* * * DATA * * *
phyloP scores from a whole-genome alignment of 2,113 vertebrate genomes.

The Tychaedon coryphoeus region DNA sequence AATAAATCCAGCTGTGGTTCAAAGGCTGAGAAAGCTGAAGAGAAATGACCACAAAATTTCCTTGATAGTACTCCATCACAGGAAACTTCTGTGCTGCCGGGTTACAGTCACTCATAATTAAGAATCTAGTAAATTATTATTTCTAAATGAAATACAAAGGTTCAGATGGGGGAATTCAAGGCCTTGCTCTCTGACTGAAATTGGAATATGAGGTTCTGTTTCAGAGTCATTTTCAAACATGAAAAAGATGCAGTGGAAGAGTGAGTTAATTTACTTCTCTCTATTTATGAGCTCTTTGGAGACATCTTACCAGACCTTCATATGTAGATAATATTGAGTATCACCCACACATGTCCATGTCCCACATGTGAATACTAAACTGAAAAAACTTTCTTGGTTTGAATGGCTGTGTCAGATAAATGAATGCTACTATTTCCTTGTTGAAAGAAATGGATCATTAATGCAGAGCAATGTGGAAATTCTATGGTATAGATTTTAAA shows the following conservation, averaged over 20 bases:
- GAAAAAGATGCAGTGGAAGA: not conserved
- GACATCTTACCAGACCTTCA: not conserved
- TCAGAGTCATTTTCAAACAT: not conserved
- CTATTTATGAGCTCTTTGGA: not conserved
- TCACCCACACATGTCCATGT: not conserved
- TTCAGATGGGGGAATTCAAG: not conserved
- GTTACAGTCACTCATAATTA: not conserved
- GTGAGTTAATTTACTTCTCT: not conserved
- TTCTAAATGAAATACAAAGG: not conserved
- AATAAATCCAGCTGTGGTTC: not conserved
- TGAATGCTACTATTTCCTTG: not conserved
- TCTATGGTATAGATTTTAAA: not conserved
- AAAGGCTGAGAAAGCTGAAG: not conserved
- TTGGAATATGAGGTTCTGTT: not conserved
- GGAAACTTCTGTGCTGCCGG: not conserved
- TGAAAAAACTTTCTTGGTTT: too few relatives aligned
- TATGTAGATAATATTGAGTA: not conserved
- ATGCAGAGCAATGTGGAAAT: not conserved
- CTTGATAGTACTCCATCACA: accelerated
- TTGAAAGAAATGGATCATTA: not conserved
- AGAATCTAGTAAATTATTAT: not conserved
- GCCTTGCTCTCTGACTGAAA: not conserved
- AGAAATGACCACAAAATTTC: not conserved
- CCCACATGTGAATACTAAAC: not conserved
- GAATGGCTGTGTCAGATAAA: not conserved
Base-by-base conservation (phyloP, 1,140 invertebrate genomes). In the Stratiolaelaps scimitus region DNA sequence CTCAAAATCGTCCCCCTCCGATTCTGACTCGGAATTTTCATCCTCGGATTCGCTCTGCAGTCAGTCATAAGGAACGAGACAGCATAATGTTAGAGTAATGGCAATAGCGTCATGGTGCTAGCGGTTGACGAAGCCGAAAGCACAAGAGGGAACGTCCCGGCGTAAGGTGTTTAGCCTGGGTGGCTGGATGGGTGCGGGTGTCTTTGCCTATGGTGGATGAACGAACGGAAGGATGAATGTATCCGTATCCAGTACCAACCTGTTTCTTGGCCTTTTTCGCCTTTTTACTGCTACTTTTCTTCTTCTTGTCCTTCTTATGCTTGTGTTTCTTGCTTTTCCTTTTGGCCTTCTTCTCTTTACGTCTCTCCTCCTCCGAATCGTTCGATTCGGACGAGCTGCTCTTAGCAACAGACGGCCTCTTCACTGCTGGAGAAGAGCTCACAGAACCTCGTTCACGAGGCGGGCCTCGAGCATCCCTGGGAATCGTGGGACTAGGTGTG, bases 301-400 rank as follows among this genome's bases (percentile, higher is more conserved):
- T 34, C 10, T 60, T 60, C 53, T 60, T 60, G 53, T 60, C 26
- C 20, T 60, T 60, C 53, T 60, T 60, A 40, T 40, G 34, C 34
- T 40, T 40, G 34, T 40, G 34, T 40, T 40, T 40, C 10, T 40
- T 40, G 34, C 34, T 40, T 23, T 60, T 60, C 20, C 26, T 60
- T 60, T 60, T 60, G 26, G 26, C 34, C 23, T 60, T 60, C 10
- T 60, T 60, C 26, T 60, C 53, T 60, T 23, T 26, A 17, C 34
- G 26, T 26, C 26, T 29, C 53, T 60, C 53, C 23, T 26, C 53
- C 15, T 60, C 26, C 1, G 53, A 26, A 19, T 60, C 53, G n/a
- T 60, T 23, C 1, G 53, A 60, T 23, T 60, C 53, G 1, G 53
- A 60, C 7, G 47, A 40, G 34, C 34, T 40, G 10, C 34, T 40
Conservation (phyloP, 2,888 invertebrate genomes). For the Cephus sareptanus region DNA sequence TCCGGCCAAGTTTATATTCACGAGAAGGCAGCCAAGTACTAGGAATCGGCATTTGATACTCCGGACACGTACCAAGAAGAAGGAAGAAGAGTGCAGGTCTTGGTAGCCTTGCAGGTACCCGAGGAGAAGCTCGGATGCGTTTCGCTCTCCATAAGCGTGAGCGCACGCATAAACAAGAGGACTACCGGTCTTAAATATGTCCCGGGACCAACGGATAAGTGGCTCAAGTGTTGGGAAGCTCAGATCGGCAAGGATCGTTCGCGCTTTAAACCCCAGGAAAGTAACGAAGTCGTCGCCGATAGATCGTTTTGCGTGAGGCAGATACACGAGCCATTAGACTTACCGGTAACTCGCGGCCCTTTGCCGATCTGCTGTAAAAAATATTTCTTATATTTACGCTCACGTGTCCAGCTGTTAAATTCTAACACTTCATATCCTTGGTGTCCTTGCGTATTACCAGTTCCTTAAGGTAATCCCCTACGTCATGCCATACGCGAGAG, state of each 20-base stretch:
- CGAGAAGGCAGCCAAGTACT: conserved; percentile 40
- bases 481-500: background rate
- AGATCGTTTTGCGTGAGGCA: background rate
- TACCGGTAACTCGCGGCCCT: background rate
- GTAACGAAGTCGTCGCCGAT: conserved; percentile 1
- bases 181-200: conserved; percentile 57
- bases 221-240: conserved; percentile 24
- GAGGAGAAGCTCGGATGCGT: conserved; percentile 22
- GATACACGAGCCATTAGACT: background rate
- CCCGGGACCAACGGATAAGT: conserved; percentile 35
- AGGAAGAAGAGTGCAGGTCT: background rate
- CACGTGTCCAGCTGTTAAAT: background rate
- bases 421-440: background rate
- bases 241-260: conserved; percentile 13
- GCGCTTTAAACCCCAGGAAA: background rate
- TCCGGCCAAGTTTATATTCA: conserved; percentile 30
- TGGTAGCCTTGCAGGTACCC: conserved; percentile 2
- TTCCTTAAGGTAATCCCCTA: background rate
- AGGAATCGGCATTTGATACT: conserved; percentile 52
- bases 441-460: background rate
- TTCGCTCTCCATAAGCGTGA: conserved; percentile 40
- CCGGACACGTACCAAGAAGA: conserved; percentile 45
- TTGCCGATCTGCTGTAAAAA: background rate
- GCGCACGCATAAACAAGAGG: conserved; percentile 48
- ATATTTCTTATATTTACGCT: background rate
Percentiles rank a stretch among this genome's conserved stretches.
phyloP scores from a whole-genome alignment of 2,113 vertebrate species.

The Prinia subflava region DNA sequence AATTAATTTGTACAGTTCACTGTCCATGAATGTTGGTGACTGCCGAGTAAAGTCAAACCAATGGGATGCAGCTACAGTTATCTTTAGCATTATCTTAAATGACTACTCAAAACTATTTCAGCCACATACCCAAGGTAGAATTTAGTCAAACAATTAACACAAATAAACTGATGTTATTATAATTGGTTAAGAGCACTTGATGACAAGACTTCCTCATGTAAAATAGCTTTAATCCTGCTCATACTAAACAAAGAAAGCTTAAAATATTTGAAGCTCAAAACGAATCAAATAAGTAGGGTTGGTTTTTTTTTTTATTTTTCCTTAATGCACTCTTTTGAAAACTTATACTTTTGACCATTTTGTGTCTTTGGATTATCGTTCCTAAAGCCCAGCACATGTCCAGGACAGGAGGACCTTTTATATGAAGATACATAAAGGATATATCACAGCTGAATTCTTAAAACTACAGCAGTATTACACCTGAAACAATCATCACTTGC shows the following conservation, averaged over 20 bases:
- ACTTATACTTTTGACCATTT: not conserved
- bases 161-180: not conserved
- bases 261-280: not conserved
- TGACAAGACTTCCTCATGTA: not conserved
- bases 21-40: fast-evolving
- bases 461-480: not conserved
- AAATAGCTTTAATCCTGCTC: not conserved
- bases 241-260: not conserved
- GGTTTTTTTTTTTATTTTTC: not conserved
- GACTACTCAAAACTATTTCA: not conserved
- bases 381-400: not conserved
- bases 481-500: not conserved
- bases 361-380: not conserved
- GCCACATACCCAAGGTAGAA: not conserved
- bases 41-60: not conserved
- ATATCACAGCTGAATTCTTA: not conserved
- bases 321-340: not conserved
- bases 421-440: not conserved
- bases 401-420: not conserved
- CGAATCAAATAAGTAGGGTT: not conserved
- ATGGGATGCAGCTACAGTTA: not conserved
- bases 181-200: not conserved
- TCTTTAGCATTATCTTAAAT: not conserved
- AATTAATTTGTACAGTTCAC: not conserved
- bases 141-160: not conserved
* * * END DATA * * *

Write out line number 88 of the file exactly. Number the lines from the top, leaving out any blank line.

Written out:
- ATGGGATGCAGCTACAGTTA: not conserved